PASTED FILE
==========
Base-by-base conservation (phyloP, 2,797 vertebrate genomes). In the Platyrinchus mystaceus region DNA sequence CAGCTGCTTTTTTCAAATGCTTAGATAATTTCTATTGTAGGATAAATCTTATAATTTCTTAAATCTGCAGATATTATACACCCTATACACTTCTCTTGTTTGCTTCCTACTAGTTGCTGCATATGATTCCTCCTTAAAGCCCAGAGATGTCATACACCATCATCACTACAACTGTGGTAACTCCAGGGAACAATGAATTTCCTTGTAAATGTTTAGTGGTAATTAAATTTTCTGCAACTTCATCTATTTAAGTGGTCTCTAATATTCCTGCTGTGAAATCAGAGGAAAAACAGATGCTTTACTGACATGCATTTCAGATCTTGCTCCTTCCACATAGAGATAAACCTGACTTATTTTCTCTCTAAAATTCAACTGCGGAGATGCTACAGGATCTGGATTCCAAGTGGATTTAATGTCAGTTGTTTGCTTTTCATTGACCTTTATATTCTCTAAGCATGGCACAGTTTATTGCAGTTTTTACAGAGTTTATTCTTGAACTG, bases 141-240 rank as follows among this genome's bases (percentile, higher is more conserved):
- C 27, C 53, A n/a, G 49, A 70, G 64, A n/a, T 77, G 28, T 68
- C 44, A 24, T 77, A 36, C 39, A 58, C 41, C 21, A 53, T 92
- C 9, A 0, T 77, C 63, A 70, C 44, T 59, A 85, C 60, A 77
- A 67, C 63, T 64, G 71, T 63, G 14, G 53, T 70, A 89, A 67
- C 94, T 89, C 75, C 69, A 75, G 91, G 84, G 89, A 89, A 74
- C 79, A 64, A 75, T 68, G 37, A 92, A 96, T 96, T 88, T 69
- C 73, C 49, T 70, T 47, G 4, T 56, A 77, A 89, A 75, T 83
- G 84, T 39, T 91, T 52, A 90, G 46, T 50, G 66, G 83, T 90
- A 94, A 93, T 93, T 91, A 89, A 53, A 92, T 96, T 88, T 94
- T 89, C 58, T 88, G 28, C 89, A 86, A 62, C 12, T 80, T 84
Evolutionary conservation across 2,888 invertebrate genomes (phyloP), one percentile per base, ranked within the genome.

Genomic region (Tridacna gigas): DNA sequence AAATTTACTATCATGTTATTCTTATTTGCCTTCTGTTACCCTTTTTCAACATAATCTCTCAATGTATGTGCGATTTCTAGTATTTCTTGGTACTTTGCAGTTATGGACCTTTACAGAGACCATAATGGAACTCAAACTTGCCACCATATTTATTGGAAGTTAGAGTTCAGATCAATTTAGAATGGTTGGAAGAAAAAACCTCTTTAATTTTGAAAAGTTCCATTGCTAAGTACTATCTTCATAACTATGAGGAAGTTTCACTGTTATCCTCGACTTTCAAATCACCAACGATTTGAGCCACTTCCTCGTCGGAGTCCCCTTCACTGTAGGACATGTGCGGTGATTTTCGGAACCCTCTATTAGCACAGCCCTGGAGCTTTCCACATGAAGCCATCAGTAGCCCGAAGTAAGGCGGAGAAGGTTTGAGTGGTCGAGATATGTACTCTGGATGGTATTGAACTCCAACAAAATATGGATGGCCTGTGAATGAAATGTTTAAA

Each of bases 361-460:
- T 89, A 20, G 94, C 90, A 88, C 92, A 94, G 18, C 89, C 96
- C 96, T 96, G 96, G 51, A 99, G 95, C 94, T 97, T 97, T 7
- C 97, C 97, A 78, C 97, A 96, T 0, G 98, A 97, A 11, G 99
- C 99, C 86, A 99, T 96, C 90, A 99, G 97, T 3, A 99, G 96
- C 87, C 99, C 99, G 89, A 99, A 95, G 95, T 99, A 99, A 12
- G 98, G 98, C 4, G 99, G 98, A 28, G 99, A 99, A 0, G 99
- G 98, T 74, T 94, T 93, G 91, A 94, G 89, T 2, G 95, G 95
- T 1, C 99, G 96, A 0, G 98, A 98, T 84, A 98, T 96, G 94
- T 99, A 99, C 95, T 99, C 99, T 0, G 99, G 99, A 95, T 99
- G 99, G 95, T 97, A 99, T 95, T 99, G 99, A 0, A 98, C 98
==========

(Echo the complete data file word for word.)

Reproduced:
Base-by-base conservation (phyloP, 2,797 vertebrate genomes). In the Platyrinchus mystaceus region DNA sequence CAGCTGCTTTTTTCAAATGCTTAGATAATTTCTATTGTAGGATAAATCTTATAATTTCTTAAATCTGCAGATATTATACACCCTATACACTTCTCTTGTTTGCTTCCTACTAGTTGCTGCATATGATTCCTCCTTAAAGCCCAGAGATGTCATACACCATCATCACTACAACTGTGGTAACTCCAGGGAACAATGAATTTCCTTGTAAATGTTTAGTGGTAATTAAATTTTCTGCAACTTCATCTATTTAAGTGGTCTCTAATATTCCTGCTGTGAAATCAGAGGAAAAACAGATGCTTTACTGACATGCATTTCAGATCTTGCTCCTTCCACATAGAGATAAACCTGACTTATTTTCTCTCTAAAATTCAACTGCGGAGATGCTACAGGATCTGGATTCCAAGTGGATTTAATGTCAGTTGTTTGCTTTTCATTGACCTTTATATTCTCTAAGCATGGCACAGTTTATTGCAGTTTTTACAGAGTTTATTCTTGAACTG, bases 141-240 rank as follows among this genome's bases (percentile, higher is more conserved):
- C 27, C 53, A n/a, G 49, A 70, G 64, A n/a, T 77, G 28, T 68
- C 44, A 24, T 77, A 36, C 39, A 58, C 41, C 21, A 53, T 92
- C 9, A 0, T 77, C 63, A 70, C 44, T 59, A 85, C 60, A 77
- A 67, C 63, T 64, G 71, T 63, G 14, G 53, T 70, A 89, A 67
- C 94, T 89, C 75, C 69, A 75, G 91, G 84, G 89, A 89, A 74
- C 79, A 64, A 75, T 68, G 37, A 92, A 96, T 96, T 88, T 69
- C 73, C 49, T 70, T 47, G 4, T 56, A 77, A 89, A 75, T 83
- G 84, T 39, T 91, T 52, A 90, G 46, T 50, G 66, G 83, T 90
- A 94, A 93, T 93, T 91, A 89, A 53, A 92, T 96, T 88, T 94
- T 89, C 58, T 88, G 28, C 89, A 86, A 62, C 12, T 80, T 84
Evolutionary conservation across 2,888 invertebrate genomes (phyloP), one percentile per base, ranked within the genome.

Genomic region (Tridacna gigas): DNA sequence AAATTTACTATCATGTTATTCTTATTTGCCTTCTGTTACCCTTTTTCAACATAATCTCTCAATGTATGTGCGATTTCTAGTATTTCTTGGTACTTTGCAGTTATGGACCTTTACAGAGACCATAATGGAACTCAAACTTGCCACCATATTTATTGGAAGTTAGAGTTCAGATCAATTTAGAATGGTTGGAAGAAAAAACCTCTTTAATTTTGAAAAGTTCCATTGCTAAGTACTATCTTCATAACTATGAGGAAGTTTCACTGTTATCCTCGACTTTCAAATCACCAACGATTTGAGCCACTTCCTCGTCGGAGTCCCCTTCACTGTAGGACATGTGCGGTGATTTTCGGAACCCTCTATTAGCACAGCCCTGGAGCTTTCCACATGAAGCCATCAGTAGCCCGAAGTAAGGCGGAGAAGGTTTGAGTGGTCGAGATATGTACTCTGGATGGTATTGAACTCCAACAAAATATGGATGGCCTGTGAATGAAATGTTTAAA

Each of bases 361-460:
- T 89, A 20, G 94, C 90, A 88, C 92, A 94, G 18, C 89, C 96
- C 96, T 96, G 96, G 51, A 99, G 95, C 94, T 97, T 97, T 7
- C 97, C 97, A 78, C 97, A 96, T 0, G 98, A 97, A 11, G 99
- C 99, C 86, A 99, T 96, C 90, A 99, G 97, T 3, A 99, G 96
- C 87, C 99, C 99, G 89, A 99, A 95, G 95, T 99, A 99, A 12
- G 98, G 98, C 4, G 99, G 98, A 28, G 99, A 99, A 0, G 99
- G 98, T 74, T 94, T 93, G 91, A 94, G 89, T 2, G 95, G 95
- T 1, C 99, G 96, A 0, G 98, A 98, T 84, A 98, T 96, G 94
- T 99, A 99, C 95, T 99, C 99, T 0, G 99, G 99, A 95, T 99
- G 99, G 95, T 97, A 99, T 95, T 99, G 99, A 0, A 98, C 98